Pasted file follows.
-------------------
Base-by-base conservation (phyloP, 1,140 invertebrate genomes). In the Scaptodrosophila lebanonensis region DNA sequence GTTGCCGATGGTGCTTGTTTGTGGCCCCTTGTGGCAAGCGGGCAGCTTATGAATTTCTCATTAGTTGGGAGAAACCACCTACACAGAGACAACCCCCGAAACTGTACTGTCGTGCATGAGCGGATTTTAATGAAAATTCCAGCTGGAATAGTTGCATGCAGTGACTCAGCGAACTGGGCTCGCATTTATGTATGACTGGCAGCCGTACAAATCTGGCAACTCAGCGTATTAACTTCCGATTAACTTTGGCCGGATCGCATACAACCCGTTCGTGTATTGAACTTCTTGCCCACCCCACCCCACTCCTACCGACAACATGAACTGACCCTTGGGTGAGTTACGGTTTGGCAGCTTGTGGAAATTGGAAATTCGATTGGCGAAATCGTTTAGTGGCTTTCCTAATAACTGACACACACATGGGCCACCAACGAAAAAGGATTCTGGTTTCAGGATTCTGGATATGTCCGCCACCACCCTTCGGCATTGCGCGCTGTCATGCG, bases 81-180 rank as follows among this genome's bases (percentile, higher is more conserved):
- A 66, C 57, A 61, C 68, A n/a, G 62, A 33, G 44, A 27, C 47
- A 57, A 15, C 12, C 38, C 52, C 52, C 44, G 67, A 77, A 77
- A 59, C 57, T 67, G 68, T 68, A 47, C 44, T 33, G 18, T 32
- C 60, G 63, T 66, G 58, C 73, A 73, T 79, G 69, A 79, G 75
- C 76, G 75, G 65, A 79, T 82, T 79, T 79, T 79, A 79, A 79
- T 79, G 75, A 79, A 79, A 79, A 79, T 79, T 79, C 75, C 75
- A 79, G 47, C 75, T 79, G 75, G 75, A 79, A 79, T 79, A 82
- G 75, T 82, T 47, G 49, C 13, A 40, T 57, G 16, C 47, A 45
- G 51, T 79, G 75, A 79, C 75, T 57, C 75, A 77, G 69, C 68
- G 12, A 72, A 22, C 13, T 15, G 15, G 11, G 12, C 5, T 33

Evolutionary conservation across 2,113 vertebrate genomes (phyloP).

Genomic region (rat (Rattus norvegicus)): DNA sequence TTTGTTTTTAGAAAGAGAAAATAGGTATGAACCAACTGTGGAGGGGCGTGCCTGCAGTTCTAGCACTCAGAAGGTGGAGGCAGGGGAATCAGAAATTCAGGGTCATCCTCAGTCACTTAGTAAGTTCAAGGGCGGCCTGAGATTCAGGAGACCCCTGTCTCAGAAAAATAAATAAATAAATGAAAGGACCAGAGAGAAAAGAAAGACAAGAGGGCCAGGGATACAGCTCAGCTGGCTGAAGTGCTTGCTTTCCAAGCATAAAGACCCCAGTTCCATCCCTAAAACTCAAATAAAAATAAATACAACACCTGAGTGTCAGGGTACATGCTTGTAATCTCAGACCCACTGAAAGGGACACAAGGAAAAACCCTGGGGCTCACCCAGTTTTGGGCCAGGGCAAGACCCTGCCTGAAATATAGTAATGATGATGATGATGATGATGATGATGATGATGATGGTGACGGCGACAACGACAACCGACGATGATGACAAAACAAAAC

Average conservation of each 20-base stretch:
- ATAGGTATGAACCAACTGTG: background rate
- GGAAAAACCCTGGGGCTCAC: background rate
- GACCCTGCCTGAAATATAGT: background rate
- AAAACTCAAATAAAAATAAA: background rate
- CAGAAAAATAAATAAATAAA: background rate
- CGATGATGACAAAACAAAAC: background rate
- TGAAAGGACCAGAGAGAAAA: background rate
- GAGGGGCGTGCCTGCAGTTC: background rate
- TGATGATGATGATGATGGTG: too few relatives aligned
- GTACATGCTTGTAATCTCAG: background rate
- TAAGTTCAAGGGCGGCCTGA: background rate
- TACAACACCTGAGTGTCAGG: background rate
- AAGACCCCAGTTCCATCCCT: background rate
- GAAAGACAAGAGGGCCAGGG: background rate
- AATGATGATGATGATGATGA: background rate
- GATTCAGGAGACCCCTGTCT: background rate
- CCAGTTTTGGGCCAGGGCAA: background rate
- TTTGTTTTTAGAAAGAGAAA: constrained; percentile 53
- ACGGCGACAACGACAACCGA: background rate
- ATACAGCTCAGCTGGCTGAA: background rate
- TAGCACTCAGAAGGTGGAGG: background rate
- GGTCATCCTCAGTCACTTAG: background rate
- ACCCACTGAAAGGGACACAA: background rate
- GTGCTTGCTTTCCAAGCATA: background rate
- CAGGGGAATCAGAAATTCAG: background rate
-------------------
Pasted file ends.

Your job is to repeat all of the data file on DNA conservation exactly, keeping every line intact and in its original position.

Base-by-base conservation (phyloP, 1,140 invertebrate genomes). In the Scaptodrosophila lebanonensis region DNA sequence GTTGCCGATGGTGCTTGTTTGTGGCCCCTTGTGGCAAGCGGGCAGCTTATGAATTTCTCATTAGTTGGGAGAAACCACCTACACAGAGACAACCCCCGAAACTGTACTGTCGTGCATGAGCGGATTTTAATGAAAATTCCAGCTGGAATAGTTGCATGCAGTGACTCAGCGAACTGGGCTCGCATTTATGTATGACTGGCAGCCGTACAAATCTGGCAACTCAGCGTATTAACTTCCGATTAACTTTGGCCGGATCGCATACAACCCGTTCGTGTATTGAACTTCTTGCCCACCCCACCCCACTCCTACCGACAACATGAACTGACCCTTGGGTGAGTTACGGTTTGGCAGCTTGTGGAAATTGGAAATTCGATTGGCGAAATCGTTTAGTGGCTTTCCTAATAACTGACACACACATGGGCCACCAACGAAAAAGGATTCTGGTTTCAGGATTCTGGATATGTCCGCCACCACCCTTCGGCATTGCGCGCTGTCATGCG, bases 81-180 rank as follows among this genome's bases (percentile, higher is more conserved):
- A 66, C 57, A 61, C 68, A n/a, G 62, A 33, G 44, A 27, C 47
- A 57, A 15, C 12, C 38, C 52, C 52, C 44, G 67, A 77, A 77
- A 59, C 57, T 67, G 68, T 68, A 47, C 44, T 33, G 18, T 32
- C 60, G 63, T 66, G 58, C 73, A 73, T 79, G 69, A 79, G 75
- C 76, G 75, G 65, A 79, T 82, T 79, T 79, T 79, A 79, A 79
- T 79, G 75, A 79, A 79, A 79, A 79, T 79, T 79, C 75, C 75
- A 79, G 47, C 75, T 79, G 75, G 75, A 79, A 79, T 79, A 82
- G 75, T 82, T 47, G 49, C 13, A 40, T 57, G 16, C 47, A 45
- G 51, T 79, G 75, A 79, C 75, T 57, C 75, A 77, G 69, C 68
- G 12, A 72, A 22, C 13, T 15, G 15, G 11, G 12, C 5, T 33

Evolutionary conservation across 2,113 vertebrate genomes (phyloP).

Genomic region (rat (Rattus norvegicus)): DNA sequence TTTGTTTTTAGAAAGAGAAAATAGGTATGAACCAACTGTGGAGGGGCGTGCCTGCAGTTCTAGCACTCAGAAGGTGGAGGCAGGGGAATCAGAAATTCAGGGTCATCCTCAGTCACTTAGTAAGTTCAAGGGCGGCCTGAGATTCAGGAGACCCCTGTCTCAGAAAAATAAATAAATAAATGAAAGGACCAGAGAGAAAAGAAAGACAAGAGGGCCAGGGATACAGCTCAGCTGGCTGAAGTGCTTGCTTTCCAAGCATAAAGACCCCAGTTCCATCCCTAAAACTCAAATAAAAATAAATACAACACCTGAGTGTCAGGGTACATGCTTGTAATCTCAGACCCACTGAAAGGGACACAAGGAAAAACCCTGGGGCTCACCCAGTTTTGGGCCAGGGCAAGACCCTGCCTGAAATATAGTAATGATGATGATGATGATGATGATGATGATGATGATGGTGACGGCGACAACGACAACCGACGATGATGACAAAACAAAAC

Average conservation of each 20-base stretch:
- ATAGGTATGAACCAACTGTG: background rate
- GGAAAAACCCTGGGGCTCAC: background rate
- GACCCTGCCTGAAATATAGT: background rate
- AAAACTCAAATAAAAATAAA: background rate
- CAGAAAAATAAATAAATAAA: background rate
- CGATGATGACAAAACAAAAC: background rate
- TGAAAGGACCAGAGAGAAAA: background rate
- GAGGGGCGTGCCTGCAGTTC: background rate
- TGATGATGATGATGATGGTG: too few relatives aligned
- GTACATGCTTGTAATCTCAG: background rate
- TAAGTTCAAGGGCGGCCTGA: background rate
- TACAACACCTGAGTGTCAGG: background rate
- AAGACCCCAGTTCCATCCCT: background rate
- GAAAGACAAGAGGGCCAGGG: background rate
- AATGATGATGATGATGATGA: background rate
- GATTCAGGAGACCCCTGTCT: background rate
- CCAGTTTTGGGCCAGGGCAA: background rate
- TTTGTTTTTAGAAAGAGAAA: constrained; percentile 53
- ACGGCGACAACGACAACCGA: background rate
- ATACAGCTCAGCTGGCTGAA: background rate
- TAGCACTCAGAAGGTGGAGG: background rate
- GGTCATCCTCAGTCACTTAG: background rate
- ACCCACTGAAAGGGACACAA: background rate
- GTGCTTGCTTTCCAAGCATA: background rate
- CAGGGGAATCAGAAATTCAG: background rate